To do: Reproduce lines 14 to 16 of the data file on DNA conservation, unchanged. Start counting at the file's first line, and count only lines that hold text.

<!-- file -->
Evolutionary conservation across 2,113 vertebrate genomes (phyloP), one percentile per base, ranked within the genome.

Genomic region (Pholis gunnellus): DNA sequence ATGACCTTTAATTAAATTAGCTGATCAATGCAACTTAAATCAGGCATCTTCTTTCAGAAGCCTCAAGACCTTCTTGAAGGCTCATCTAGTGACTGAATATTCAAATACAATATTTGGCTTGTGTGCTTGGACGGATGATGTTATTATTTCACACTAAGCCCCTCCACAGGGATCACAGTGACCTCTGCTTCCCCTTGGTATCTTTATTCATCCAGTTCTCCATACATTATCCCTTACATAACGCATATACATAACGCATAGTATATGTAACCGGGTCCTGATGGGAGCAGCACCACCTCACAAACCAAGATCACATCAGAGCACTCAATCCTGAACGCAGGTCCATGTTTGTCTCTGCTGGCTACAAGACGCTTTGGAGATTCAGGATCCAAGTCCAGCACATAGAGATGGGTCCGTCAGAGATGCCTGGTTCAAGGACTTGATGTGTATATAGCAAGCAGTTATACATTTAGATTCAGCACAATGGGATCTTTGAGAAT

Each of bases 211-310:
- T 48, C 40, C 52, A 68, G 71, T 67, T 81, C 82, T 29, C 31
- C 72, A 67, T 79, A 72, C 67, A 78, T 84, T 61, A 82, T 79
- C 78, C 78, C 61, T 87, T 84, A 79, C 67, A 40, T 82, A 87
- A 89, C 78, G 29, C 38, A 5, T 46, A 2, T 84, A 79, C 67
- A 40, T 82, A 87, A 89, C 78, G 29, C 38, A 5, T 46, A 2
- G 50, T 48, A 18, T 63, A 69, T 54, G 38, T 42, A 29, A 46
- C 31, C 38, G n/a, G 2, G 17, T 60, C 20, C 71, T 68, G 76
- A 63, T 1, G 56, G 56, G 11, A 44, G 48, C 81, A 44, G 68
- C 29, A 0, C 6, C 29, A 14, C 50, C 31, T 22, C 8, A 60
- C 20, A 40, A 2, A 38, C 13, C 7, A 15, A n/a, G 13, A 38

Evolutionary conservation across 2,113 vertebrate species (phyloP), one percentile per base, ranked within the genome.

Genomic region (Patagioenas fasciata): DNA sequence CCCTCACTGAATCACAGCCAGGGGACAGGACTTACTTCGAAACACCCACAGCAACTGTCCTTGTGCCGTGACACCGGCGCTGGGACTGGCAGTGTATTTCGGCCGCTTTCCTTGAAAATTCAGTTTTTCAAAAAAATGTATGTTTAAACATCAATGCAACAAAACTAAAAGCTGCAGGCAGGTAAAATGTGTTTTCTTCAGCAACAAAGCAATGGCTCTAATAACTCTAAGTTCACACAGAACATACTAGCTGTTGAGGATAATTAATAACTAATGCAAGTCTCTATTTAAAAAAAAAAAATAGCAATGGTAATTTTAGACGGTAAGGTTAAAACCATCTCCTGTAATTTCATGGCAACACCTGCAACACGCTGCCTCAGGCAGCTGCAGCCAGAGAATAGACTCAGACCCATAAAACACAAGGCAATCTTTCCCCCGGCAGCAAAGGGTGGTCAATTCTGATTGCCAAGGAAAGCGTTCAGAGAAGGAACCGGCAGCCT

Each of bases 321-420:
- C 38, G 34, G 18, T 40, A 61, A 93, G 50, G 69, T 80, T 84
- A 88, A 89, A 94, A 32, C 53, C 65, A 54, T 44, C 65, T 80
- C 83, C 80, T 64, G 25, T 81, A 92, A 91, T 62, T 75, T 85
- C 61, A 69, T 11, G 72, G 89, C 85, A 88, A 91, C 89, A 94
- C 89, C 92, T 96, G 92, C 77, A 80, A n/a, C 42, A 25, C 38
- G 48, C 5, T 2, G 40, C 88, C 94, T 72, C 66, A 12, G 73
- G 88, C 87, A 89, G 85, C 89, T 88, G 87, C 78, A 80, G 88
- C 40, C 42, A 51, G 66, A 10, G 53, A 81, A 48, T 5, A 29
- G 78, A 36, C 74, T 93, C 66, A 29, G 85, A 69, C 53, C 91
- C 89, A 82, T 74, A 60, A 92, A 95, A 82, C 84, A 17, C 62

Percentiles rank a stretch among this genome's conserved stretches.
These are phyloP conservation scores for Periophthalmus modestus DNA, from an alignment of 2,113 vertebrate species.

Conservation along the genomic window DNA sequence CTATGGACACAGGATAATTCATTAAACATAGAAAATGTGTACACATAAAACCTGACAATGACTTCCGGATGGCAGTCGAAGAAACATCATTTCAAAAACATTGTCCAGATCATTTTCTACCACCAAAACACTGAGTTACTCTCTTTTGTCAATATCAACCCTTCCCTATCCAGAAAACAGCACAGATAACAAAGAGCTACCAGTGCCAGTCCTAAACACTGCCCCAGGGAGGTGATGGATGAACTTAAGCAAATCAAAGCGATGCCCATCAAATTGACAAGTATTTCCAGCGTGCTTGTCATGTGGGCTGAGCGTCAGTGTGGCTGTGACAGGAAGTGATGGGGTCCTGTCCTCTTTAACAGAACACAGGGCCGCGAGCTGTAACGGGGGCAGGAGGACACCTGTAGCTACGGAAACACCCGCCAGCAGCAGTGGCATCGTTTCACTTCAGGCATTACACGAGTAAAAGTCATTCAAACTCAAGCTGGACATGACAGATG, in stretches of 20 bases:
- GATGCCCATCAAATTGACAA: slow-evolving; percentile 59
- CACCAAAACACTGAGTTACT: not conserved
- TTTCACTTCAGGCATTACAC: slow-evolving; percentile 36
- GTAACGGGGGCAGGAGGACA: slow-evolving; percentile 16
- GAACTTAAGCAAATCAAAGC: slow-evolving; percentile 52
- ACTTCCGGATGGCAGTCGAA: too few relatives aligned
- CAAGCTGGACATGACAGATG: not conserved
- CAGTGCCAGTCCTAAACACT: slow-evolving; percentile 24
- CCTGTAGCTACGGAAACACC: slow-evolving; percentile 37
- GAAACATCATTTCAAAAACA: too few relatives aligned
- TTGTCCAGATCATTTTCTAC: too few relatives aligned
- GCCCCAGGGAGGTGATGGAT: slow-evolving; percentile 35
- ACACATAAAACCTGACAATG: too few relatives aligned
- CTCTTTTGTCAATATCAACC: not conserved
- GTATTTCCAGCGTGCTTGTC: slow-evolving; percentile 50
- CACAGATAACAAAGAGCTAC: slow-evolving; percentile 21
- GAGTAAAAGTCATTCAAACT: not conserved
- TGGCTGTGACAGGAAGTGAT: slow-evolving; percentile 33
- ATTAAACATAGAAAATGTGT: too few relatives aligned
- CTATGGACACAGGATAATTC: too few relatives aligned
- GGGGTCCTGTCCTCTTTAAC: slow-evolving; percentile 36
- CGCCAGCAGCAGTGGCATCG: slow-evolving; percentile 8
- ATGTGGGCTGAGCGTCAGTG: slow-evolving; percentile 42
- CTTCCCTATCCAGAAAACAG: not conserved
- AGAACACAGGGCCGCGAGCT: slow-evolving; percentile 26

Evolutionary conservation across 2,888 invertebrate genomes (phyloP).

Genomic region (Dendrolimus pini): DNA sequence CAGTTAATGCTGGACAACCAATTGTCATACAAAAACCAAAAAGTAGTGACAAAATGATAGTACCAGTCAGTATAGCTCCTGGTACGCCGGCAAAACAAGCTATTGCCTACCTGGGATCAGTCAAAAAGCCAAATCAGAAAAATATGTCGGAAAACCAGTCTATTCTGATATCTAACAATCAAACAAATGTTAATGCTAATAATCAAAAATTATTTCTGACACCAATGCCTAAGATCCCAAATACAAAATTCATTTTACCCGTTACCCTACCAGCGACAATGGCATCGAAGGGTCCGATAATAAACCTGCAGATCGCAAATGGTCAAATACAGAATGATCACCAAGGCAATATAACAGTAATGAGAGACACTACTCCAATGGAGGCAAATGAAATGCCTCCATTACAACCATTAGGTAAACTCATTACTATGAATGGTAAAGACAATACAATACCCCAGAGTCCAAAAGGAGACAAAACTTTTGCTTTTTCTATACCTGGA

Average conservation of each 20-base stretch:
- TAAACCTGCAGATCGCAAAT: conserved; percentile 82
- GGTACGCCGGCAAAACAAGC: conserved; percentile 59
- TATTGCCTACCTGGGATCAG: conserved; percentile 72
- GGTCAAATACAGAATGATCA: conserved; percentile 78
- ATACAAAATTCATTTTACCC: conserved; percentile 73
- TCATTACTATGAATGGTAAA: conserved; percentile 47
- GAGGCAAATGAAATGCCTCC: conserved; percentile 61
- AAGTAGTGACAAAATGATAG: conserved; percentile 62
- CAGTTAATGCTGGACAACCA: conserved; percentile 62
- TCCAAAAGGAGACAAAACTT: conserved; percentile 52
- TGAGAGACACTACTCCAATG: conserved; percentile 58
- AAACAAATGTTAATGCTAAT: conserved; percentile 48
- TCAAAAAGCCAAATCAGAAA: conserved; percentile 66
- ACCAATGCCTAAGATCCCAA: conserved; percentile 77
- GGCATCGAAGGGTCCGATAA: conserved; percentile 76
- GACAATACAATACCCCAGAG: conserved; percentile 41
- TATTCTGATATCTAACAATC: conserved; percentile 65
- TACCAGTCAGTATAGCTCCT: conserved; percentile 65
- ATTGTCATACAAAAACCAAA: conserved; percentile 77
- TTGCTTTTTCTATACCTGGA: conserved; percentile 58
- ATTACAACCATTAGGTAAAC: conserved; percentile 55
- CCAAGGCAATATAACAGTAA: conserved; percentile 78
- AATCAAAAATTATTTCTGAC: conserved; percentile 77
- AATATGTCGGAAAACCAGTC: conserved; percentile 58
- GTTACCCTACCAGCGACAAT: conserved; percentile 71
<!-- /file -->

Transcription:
Evolutionary conservation across 2,113 vertebrate species (phyloP), one percentile per base, ranked within the genome.

Genomic region (Patagioenas fasciata): DNA sequence CCCTCACTGAATCACAGCCAGGGGACAGGACTTACTTCGAAACACCCACAGCAACTGTCCTTGTGCCGTGACACCGGCGCTGGGACTGGCAGTGTATTTCGGCCGCTTTCCTTGAAAATTCAGTTTTTCAAAAAAATGTATGTTTAAACATCAATGCAACAAAACTAAAAGCTGCAGGCAGGTAAAATGTGTTTTCTTCAGCAACAAAGCAATGGCTCTAATAACTCTAAGTTCACACAGAACATACTAGCTGTTGAGGATAATTAATAACTAATGCAAGTCTCTATTTAAAAAAAAAAAATAGCAATGGTAATTTTAGACGGTAAGGTTAAAACCATCTCCTGTAATTTCATGGCAACACCTGCAACACGCTGCCTCAGGCAGCTGCAGCCAGAGAATAGACTCAGACCCATAAAACACAAGGCAATCTTTCCCCCGGCAGCAAAGGGTGGTCAATTCTGATTGCCAAGGAAAGCGTTCAGAGAAGGAACCGGCAGCCT

Each of bases 321-420: